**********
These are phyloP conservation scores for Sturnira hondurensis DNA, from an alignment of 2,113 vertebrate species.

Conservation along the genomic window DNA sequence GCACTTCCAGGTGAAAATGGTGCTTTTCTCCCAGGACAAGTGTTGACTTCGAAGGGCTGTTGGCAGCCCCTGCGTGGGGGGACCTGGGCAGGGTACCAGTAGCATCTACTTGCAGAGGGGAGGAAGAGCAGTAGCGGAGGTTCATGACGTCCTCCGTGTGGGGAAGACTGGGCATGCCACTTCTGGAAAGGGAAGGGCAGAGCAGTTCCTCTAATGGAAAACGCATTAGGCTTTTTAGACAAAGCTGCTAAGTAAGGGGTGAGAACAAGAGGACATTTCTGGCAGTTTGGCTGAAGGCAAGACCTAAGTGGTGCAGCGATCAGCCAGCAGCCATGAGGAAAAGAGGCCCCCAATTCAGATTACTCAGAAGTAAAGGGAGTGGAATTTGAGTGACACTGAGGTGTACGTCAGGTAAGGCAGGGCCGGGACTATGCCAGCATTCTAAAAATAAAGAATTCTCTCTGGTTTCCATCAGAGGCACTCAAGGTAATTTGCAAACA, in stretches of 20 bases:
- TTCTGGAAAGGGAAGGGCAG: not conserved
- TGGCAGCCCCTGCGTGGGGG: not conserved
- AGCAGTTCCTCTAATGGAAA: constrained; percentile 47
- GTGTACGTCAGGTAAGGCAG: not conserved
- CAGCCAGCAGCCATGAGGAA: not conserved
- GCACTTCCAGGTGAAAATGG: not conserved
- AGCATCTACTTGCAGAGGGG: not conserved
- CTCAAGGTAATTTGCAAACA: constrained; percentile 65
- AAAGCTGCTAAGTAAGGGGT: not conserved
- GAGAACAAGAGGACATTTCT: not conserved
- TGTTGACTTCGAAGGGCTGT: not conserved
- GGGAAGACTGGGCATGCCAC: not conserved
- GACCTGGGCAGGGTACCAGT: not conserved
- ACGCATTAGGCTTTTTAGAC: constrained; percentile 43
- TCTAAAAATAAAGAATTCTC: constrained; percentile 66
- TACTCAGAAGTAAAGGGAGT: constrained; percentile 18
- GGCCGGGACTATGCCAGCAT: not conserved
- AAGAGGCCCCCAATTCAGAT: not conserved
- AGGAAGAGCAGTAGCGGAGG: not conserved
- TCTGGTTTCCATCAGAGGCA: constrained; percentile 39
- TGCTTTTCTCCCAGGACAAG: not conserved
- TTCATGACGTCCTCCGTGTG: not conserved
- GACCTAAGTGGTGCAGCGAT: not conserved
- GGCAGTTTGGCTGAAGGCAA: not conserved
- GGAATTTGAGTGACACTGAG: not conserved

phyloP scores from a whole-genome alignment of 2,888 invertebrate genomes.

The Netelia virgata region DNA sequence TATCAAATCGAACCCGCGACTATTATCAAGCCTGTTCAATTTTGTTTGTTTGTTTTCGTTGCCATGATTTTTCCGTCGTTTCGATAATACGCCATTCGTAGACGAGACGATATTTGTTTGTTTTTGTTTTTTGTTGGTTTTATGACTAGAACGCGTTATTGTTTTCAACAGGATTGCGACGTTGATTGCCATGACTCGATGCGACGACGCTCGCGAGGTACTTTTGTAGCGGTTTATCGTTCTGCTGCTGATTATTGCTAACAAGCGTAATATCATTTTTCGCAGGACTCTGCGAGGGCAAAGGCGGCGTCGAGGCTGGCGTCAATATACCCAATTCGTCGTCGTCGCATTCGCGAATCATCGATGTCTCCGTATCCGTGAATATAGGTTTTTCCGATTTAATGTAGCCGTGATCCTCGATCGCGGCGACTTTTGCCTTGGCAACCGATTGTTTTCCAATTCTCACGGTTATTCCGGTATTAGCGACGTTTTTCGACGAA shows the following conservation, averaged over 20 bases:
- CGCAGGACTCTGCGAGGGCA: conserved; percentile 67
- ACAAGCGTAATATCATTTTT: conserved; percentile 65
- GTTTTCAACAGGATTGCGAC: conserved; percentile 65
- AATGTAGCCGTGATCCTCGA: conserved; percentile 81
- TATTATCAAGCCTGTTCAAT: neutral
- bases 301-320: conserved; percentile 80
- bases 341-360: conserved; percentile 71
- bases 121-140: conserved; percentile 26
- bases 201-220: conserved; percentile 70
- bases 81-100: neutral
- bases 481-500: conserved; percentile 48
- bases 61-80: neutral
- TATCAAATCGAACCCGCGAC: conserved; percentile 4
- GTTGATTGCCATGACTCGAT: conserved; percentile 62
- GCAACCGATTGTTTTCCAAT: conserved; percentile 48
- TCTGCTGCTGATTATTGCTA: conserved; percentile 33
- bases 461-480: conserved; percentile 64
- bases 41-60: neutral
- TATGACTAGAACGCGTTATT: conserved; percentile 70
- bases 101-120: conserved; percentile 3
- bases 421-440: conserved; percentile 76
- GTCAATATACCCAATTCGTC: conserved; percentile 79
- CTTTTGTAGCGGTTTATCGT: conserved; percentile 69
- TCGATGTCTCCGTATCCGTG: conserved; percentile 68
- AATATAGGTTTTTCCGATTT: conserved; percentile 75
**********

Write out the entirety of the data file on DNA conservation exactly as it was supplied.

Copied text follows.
These are phyloP conservation scores for Sturnira hondurensis DNA, from an alignment of 2,113 vertebrate species.

Conservation along the genomic window DNA sequence GCACTTCCAGGTGAAAATGGTGCTTTTCTCCCAGGACAAGTGTTGACTTCGAAGGGCTGTTGGCAGCCCCTGCGTGGGGGGACCTGGGCAGGGTACCAGTAGCATCTACTTGCAGAGGGGAGGAAGAGCAGTAGCGGAGGTTCATGACGTCCTCCGTGTGGGGAAGACTGGGCATGCCACTTCTGGAAAGGGAAGGGCAGAGCAGTTCCTCTAATGGAAAACGCATTAGGCTTTTTAGACAAAGCTGCTAAGTAAGGGGTGAGAACAAGAGGACATTTCTGGCAGTTTGGCTGAAGGCAAGACCTAAGTGGTGCAGCGATCAGCCAGCAGCCATGAGGAAAAGAGGCCCCCAATTCAGATTACTCAGAAGTAAAGGGAGTGGAATTTGAGTGACACTGAGGTGTACGTCAGGTAAGGCAGGGCCGGGACTATGCCAGCATTCTAAAAATAAAGAATTCTCTCTGGTTTCCATCAGAGGCACTCAAGGTAATTTGCAAACA, in stretches of 20 bases:
- TTCTGGAAAGGGAAGGGCAG: not conserved
- TGGCAGCCCCTGCGTGGGGG: not conserved
- AGCAGTTCCTCTAATGGAAA: constrained; percentile 47
- GTGTACGTCAGGTAAGGCAG: not conserved
- CAGCCAGCAGCCATGAGGAA: not conserved
- GCACTTCCAGGTGAAAATGG: not conserved
- AGCATCTACTTGCAGAGGGG: not conserved
- CTCAAGGTAATTTGCAAACA: constrained; percentile 65
- AAAGCTGCTAAGTAAGGGGT: not conserved
- GAGAACAAGAGGACATTTCT: not conserved
- TGTTGACTTCGAAGGGCTGT: not conserved
- GGGAAGACTGGGCATGCCAC: not conserved
- GACCTGGGCAGGGTACCAGT: not conserved
- ACGCATTAGGCTTTTTAGAC: constrained; percentile 43
- TCTAAAAATAAAGAATTCTC: constrained; percentile 66
- TACTCAGAAGTAAAGGGAGT: constrained; percentile 18
- GGCCGGGACTATGCCAGCAT: not conserved
- AAGAGGCCCCCAATTCAGAT: not conserved
- AGGAAGAGCAGTAGCGGAGG: not conserved
- TCTGGTTTCCATCAGAGGCA: constrained; percentile 39
- TGCTTTTCTCCCAGGACAAG: not conserved
- TTCATGACGTCCTCCGTGTG: not conserved
- GACCTAAGTGGTGCAGCGAT: not conserved
- GGCAGTTTGGCTGAAGGCAA: not conserved
- GGAATTTGAGTGACACTGAG: not conserved

phyloP scores from a whole-genome alignment of 2,888 invertebrate genomes.

The Netelia virgata region DNA sequence TATCAAATCGAACCCGCGACTATTATCAAGCCTGTTCAATTTTGTTTGTTTGTTTTCGTTGCCATGATTTTTCCGTCGTTTCGATAATACGCCATTCGTAGACGAGACGATATTTGTTTGTTTTTGTTTTTTGTTGGTTTTATGACTAGAACGCGTTATTGTTTTCAACAGGATTGCGACGTTGATTGCCATGACTCGATGCGACGACGCTCGCGAGGTACTTTTGTAGCGGTTTATCGTTCTGCTGCTGATTATTGCTAACAAGCGTAATATCATTTTTCGCAGGACTCTGCGAGGGCAAAGGCGGCGTCGAGGCTGGCGTCAATATACCCAATTCGTCGTCGTCGCATTCGCGAATCATCGATGTCTCCGTATCCGTGAATATAGGTTTTTCCGATTTAATGTAGCCGTGATCCTCGATCGCGGCGACTTTTGCCTTGGCAACCGATTGTTTTCCAATTCTCACGGTTATTCCGGTATTAGCGACGTTTTTCGACGAA shows the following conservation, averaged over 20 bases:
- CGCAGGACTCTGCGAGGGCA: conserved; percentile 67
- ACAAGCGTAATATCATTTTT: conserved; percentile 65
- GTTTTCAACAGGATTGCGAC: conserved; percentile 65
- AATGTAGCCGTGATCCTCGA: conserved; percentile 81
- TATTATCAAGCCTGTTCAAT: neutral
- bases 301-320: conserved; percentile 80
- bases 341-360: conserved; percentile 71
- bases 121-140: conserved; percentile 26
- bases 201-220: conserved; percentile 70
- bases 81-100: neutral
- bases 481-500: conserved; percentile 48
- bases 61-80: neutral
- TATCAAATCGAACCCGCGAC: conserved; percentile 4
- GTTGATTGCCATGACTCGAT: conserved; percentile 62
- GCAACCGATTGTTTTCCAAT: conserved; percentile 48
- TCTGCTGCTGATTATTGCTA: conserved; percentile 33
- bases 461-480: conserved; percentile 64
- bases 41-60: neutral
- TATGACTAGAACGCGTTATT: conserved; percentile 70
- bases 101-120: conserved; percentile 3
- bases 421-440: conserved; percentile 76
- GTCAATATACCCAATTCGTC: conserved; percentile 79
- CTTTTGTAGCGGTTTATCGT: conserved; percentile 69
- TCGATGTCTCCGTATCCGTG: conserved; percentile 68
- AATATAGGTTTTTCCGATTT: conserved; percentile 75